By Wyatt Earp | June 29, 2009
Dammit. The United States soccer team made it to the championship game of the Confederations Cup – a FIFA-sanctioned tournament – by an incredible combination of skill, luck, and small miracles. No one expected them to beat Egypt by three goals. They did. No one expected them to beat powerhouse Spain. They did. And no one expected them to beat Brazil.
Sadly, they didn’t, even after building a 2-0 lead at the half. A win yesterday would have been the soccer equivalent of The Miracle on Ice, as Brazil is arguably the best team in the world.
JOHANNESBURG – Clint Dempsey sobbed as the Americans walked up to get their second-place medals, unable to hide the pain and the disappointment any longer.
The euphoria of knocking off Spain last week dissolved Sunday in the Confederations Cup final when Brazil unleashed its “Beautiful Game.”
After dominating the five-time World Cup champions in the first half, the Americans were powerless as Brazil scored three goals in the final 45 minutes to rally for a 3-2 win.
There is certainly no shame in losing to Brazil – overall, the U.S. is 1-14 against them – but it is doubly disappointing because the Americans looked so terrific in the first half.
“We’re at the point where we don’t want respect, we want to win,” said Landon Donovan, whose goal in the 27th minute gave the United States a 2-0 lead. “There’s no guarantee we ever get back to a final game like this, so it’s disappointing.”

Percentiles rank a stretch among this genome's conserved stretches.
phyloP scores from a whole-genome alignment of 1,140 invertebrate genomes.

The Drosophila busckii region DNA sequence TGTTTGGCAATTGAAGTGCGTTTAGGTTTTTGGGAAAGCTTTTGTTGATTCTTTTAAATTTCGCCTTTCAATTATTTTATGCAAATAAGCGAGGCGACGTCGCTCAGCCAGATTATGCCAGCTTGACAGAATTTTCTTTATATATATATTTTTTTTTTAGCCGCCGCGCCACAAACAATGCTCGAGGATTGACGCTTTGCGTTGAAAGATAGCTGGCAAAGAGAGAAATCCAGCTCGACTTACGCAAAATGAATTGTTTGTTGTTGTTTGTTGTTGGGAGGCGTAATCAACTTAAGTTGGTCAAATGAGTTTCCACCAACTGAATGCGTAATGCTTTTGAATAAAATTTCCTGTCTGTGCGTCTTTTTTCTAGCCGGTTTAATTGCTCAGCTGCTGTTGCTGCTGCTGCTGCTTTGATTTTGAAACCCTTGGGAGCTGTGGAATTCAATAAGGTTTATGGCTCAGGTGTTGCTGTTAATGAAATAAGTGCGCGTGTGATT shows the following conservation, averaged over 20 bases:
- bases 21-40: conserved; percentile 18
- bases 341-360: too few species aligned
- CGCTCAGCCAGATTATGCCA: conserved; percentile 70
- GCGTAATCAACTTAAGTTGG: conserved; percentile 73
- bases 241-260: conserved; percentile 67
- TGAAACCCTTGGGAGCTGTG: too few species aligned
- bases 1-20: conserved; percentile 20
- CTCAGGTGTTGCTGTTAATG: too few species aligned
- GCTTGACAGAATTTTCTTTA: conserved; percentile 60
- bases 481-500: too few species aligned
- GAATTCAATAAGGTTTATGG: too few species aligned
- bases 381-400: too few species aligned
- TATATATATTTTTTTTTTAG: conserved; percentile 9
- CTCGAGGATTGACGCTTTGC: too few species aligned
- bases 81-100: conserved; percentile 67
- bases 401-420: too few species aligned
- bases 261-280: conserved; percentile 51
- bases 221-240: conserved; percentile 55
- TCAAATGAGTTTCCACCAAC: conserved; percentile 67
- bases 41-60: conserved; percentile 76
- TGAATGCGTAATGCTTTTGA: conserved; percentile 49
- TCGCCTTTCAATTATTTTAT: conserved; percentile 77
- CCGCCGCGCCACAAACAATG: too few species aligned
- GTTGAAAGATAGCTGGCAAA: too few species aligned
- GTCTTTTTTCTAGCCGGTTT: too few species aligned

That’s good. It means the U.S. team is getting better and expecting more of themselves. Hopefully, they will do some damage in the World Cup.
Almost sure to qualify for next year’s World Cup, also in South Africa, the Americans certainly saw the benefits of playing this game. What hurt was the way they lost it.
“We continue to try and move ourselves forward, and playing these kind of games only helps,” U.S. coach Bob Bradley said. “But it still feels pretty lousy to let this one get away.” ()
To give you an idea off what this game meant in the Earp household today, Kyle, Erik, and I turned off the NASCAR race to see the match. We were hoping to witness history, only to be disappointed in the end.
The Americans led 2-0 at the half, and sat by while the Brazilians scored three unanswered goals to take the title. Visibly upset at the final score, Kyle started to cry when the final whistle blew. It’s a shame, because we all thought the U.S. had them right where they wanted them – before Brazil proved why they’re the best in the world.
The good news is that this match was great for soccer in America, and gives us a real rooting interest in the World Cup, which is only a year away. Hold your heads high, boys. You have nothing to be ashamed of.